County Supt. Of Schools, A. L. Beall, was present and by special request and stated that he would designate March 2nd as "institute day" for teachers making it possible for the schools to dismiss and for teachers and pupils to participate in the event and to have a part of the parade and to have a place in the film.
The township committeemen of the farm bureau were asked to look after the delivery of the corn from their respective townships and also to seeing to interesting every person in their townships in the big demonstration.
It was decided that the problem of feeding the multitudes which will no doubt be attracted to Stronghurst could best be solved by making it a basket dinner affair and the Community room, the farm bureau office and the dining rooms of the various churches of the village will be thrown open and provided with the necessary tables and chairs to allow those who come to enjoy the contents of their lunch baskets in company with their neighbors.
Hot coffee, ice cream and other trimmings for the feast will be provided free of charge by a local committee under the chairmanship of Mrs. B. G. Widney.
The musical program will be under the direction of W. C. Ivins and there will be committees to have charge of other special features of the day's program. If the weather is propitious, the speaking will take place from an open air stage, but arrangements will be made for the use of the Lyric Theater or some other auditorium if the day is cold or stormy.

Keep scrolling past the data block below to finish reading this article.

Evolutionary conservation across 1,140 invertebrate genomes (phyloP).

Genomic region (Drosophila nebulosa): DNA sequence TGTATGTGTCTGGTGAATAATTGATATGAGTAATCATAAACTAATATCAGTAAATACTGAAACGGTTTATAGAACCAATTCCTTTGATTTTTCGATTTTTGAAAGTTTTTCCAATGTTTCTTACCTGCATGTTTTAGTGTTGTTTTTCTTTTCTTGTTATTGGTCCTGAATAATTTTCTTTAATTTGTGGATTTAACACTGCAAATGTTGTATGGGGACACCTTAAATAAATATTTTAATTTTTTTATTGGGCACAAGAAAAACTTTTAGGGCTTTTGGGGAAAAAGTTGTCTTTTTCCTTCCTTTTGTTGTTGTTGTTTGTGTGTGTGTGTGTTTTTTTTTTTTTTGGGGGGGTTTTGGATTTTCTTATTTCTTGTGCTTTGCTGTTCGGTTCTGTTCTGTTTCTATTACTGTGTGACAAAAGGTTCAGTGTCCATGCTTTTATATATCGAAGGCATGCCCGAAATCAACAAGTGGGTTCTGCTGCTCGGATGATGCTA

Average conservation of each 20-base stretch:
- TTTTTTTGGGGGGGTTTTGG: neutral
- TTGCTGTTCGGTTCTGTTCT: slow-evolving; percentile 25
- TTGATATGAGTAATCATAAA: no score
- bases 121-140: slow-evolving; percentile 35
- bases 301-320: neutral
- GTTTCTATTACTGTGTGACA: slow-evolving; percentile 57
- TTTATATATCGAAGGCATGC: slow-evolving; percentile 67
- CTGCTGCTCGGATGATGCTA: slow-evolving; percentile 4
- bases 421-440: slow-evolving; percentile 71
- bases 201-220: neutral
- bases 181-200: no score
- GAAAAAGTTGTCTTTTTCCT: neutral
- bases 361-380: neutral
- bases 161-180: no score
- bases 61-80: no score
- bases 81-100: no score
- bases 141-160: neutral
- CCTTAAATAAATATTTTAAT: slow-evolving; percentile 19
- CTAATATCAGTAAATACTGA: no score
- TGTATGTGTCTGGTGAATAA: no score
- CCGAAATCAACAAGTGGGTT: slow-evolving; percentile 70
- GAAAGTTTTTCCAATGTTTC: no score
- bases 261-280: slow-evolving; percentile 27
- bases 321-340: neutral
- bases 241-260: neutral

A parade is to be one of the big features of the day and it is proposed to offer a prize for the display in the parade which expresses in the most original and unique way the central idea of the occasion, which will be "Henderson County Corn for the Starving."
Representatives of the Farmers' Film Corporation will be here a day of two before to confer with county advisor Bane and the local committee in regard to the details connected with the taking of the moving pictures.
It is expected that with favorable weather and roads, Stronghurst will be called upon to play the host to one of the largest crowds ever assembled here and it is expected of everyone in the community to see that the comfort and enjoyment of her guests are properly looked after.
1896 GRAPHIC: A farmers' institute held in Stronghurst covered such topics as "The teeth of our animals, a paper on cattle feeding, and paper on fruit raising, and a paper on selection and prorogation of fruits." Walter Huston, one time prominent citizen of Henderson County, died at his home in Monmouth on Feb. 24th. Dr. I. P. Cowden, a former well known physician of Olena, died at his home in Winfield, Ia. On Feb. 18th.
The marriage of Eugene Moreland and Miss Mary Tadlock occurred on Feb. 26th at the home of the bride's parents, Mr. and Mrs. J. H. Tadlock in Stronghurst. J. B. Lant and wife of Olena had purchased the H. F. Turner property and were preparing to become residents of the village. W. A. Baldwin has leased the Dunsworth store room and was preparing to pen a grocery store.